How to produce a great animated logo

Last checked and updated on November 25, 2020

I remember going to the cinema as a child and forcing my parents to go in early so we didn’t miss two things – the trailers for upcoming films and, more importantly, the film studios opening ident. There was only one thing more annoying for my parents than people eating popcorn loudly and that was me humming the ‘Universal Pictures’ ident theme tune.

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A good ident or animated logo gets the audience ready for what is about to come. It sets the tone in the first 10 seconds and lets the audience know that ‘the show is about to begin’.

With the advancement of animation editing software over the past few years it has been made possible to create a logo animation for pretty much any type of show. Be that an independent film, TV show or even a personal YouTube channel.


However, to create a logo animation that encompasses what the company represents takes a lot more than simply adding a couple of cool SFX and spinning a logo.

Listen to the client

First and foremost you have to understand what the client requires. What we as designers may see as ‘visual perfection’ is not necessarily the client’s cup of tea. Don’t get me wrong, I’m not saying don’t suggest or persuade the client to go a certain way with the animation. After all, they have chosen you because of your outstanding portfolio (or your dad is the CEO!). You simply need to listen to their requirements and not get carried away with ‘your vision’. I find the best way to start a project is ask questions, lots of questions. This shows that you are genuinely interested in the project and also gives you a great base for the do’s and don’ts.

And remember – the client is paying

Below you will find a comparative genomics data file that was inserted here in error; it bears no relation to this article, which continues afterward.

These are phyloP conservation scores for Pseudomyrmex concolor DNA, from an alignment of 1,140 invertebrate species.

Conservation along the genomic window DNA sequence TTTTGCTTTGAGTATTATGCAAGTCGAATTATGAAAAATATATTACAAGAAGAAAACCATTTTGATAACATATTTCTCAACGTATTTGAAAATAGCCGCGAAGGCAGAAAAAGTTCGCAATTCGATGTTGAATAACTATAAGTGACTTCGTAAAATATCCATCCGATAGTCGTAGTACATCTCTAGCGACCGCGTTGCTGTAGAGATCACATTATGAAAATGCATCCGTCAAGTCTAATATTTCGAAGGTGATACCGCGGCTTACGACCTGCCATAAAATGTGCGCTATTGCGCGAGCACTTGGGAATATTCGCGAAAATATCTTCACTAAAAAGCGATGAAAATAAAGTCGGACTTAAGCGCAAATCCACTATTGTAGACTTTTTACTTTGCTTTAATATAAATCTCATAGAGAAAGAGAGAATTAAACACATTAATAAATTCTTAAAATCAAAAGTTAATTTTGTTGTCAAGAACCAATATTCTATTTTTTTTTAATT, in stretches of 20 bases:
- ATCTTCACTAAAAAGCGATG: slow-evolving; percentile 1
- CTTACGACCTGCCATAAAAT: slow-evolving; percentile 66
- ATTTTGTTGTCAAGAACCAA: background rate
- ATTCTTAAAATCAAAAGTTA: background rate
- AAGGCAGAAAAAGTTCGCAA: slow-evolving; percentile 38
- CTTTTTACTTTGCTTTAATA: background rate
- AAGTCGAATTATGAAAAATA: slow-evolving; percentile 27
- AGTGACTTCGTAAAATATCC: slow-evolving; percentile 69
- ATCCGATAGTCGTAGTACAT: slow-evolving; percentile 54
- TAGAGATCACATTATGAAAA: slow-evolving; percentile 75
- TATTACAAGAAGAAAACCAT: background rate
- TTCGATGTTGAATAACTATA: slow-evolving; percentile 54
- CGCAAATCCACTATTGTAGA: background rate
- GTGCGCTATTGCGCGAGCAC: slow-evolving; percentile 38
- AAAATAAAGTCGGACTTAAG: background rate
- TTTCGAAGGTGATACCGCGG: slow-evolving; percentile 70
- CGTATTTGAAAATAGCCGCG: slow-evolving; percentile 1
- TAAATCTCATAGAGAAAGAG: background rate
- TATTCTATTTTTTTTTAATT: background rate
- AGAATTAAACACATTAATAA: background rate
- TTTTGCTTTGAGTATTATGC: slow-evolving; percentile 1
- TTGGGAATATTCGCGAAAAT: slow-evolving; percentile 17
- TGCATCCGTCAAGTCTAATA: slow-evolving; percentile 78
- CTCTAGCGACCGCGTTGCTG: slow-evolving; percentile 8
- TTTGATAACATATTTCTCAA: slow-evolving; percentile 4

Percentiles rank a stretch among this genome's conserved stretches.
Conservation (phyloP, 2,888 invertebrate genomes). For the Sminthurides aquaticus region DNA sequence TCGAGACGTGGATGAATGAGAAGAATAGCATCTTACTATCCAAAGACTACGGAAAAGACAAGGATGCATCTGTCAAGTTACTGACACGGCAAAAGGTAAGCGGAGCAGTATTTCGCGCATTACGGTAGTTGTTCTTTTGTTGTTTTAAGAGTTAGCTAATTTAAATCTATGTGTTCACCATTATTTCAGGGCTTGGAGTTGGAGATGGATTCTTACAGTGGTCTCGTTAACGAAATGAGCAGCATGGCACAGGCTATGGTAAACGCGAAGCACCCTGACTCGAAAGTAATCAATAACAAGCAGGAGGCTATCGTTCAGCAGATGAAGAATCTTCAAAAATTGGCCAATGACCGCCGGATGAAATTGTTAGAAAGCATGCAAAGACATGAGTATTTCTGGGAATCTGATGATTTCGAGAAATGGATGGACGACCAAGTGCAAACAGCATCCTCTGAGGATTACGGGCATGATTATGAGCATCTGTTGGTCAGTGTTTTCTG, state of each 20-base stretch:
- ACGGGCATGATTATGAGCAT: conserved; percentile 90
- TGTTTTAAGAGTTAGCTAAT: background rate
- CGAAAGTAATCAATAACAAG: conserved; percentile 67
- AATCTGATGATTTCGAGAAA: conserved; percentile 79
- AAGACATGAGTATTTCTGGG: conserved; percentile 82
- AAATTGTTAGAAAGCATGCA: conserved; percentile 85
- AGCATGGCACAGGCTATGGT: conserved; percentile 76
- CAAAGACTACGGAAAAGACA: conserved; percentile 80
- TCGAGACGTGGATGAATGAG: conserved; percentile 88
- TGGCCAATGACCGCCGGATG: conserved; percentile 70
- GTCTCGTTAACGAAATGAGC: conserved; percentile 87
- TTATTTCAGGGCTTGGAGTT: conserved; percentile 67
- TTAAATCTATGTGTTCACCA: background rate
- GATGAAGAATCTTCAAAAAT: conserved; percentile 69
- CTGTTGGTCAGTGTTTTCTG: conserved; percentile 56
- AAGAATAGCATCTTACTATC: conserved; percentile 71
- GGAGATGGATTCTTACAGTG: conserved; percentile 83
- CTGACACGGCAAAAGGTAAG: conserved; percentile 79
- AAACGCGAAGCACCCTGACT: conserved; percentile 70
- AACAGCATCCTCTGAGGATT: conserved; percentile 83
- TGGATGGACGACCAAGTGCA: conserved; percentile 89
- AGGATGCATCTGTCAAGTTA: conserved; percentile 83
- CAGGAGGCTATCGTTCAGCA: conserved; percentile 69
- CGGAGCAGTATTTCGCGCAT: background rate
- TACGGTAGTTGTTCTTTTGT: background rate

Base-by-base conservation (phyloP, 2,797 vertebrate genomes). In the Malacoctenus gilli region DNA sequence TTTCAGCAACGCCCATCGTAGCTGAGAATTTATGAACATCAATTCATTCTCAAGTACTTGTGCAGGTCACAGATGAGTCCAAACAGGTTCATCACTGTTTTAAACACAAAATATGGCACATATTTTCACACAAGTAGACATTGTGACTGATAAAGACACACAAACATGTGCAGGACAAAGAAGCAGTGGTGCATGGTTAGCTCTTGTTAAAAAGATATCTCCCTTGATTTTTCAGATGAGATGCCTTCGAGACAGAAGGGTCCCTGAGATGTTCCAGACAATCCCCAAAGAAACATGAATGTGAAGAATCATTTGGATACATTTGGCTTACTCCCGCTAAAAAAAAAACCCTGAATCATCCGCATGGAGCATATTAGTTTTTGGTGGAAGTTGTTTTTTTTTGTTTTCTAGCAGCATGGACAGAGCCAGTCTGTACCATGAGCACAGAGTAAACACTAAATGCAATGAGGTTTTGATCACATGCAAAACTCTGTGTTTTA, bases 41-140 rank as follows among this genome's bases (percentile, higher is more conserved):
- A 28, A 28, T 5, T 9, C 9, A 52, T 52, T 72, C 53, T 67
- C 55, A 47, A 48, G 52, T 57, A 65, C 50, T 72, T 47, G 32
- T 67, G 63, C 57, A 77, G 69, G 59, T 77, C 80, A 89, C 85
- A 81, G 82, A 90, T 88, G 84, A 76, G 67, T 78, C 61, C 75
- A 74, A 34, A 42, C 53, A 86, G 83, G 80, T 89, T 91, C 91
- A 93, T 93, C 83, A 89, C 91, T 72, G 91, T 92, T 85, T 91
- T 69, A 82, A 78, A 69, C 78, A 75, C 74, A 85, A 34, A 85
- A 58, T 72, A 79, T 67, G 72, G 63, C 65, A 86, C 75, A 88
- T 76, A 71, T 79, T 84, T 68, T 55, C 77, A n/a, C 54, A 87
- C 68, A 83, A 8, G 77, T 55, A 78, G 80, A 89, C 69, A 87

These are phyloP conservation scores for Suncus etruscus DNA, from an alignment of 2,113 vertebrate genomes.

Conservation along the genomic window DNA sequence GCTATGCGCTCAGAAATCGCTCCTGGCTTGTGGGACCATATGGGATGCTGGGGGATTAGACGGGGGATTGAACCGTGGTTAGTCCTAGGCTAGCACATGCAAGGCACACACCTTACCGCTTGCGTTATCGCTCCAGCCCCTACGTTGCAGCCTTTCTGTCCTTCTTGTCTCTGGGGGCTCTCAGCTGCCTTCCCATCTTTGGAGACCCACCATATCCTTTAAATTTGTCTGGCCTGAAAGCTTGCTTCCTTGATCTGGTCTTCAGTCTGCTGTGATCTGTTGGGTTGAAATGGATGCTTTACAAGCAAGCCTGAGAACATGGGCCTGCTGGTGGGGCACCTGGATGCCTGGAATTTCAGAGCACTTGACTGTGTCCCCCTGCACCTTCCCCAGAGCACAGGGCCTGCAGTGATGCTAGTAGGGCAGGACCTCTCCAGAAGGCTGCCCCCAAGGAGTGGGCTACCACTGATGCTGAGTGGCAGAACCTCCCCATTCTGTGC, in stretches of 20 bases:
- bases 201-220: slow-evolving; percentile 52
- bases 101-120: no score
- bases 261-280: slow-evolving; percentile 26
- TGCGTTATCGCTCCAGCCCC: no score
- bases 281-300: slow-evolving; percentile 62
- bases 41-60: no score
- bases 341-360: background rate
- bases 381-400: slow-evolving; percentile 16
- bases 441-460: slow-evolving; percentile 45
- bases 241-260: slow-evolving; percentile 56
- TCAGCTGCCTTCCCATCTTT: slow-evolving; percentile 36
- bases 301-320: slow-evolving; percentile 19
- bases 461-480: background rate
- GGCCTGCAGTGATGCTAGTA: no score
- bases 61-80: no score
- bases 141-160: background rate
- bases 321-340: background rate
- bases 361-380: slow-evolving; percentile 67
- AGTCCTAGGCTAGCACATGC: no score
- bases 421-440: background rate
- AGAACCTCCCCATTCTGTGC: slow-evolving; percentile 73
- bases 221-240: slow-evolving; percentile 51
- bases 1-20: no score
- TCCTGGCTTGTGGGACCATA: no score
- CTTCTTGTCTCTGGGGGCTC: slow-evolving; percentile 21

I used to shout at advertisements on television when my favourite show was rudely interrupted by them – but then I got thinking. The show that I love so much wouldn’t have been made if not for the adverts between breaks – they fund the show.

Always try to remember this – you wouldn’t be creating this piece of work if it were not for client.

Don’t rush

When a new project lands on my desk I want to jump straight in and get to the fun stuff – the animating. That’s when I put the kettle on and take five minutes to think. The pre-production process of any piece of work is the most important part of any project, no matter how small. This is where your ideas should flow out of you – don’t hold back. I get everything down on paper. Even if it sounds too far-fetched I still fill page after page with ideas. This has a knock on effect. One idea leads on to another until eventually – hey presto, Eureka, yes! You arrive at the perfect idea.

Keep in touch

No one likes to be left in the dark. When working on a logo animation I keep the client up to date with my progress. I produce a lot of logo animations remotely and sometimes never meet the client in person. So by updating them it keeps them involved with the project and they don’t feel like they have no input. This is also a great way to highlight any delays or problems faced during production.

Tweaks are inevitable

You have done it. The perfect logo animation is complete and you send it to the client for review. Every designer wants to hear the words “it’s perfect – nothing needs changing”. However, this is very rare. The client will always want to amend or tweak some part of the animation so be prepared. All feedback is useful and you will learn key skills by taking all feedback on board and learning from it.

Creating a logo animation for a client is a big reasonability – it represents them. But as long as you ask plenty of questions, listen and are able to tweak the ‘untweakable’ you will create logo animations you and your client will be proud of.

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Important – The information provided in our articles is intended to be for general purpose use only, and not advice for you or your business. We strive to publish accurate information, but encourage you to fact-check and seek expert guidance. You should always speak to a qualified professional to get tailored advice about how to operate your business under your specific requirements and circumstances.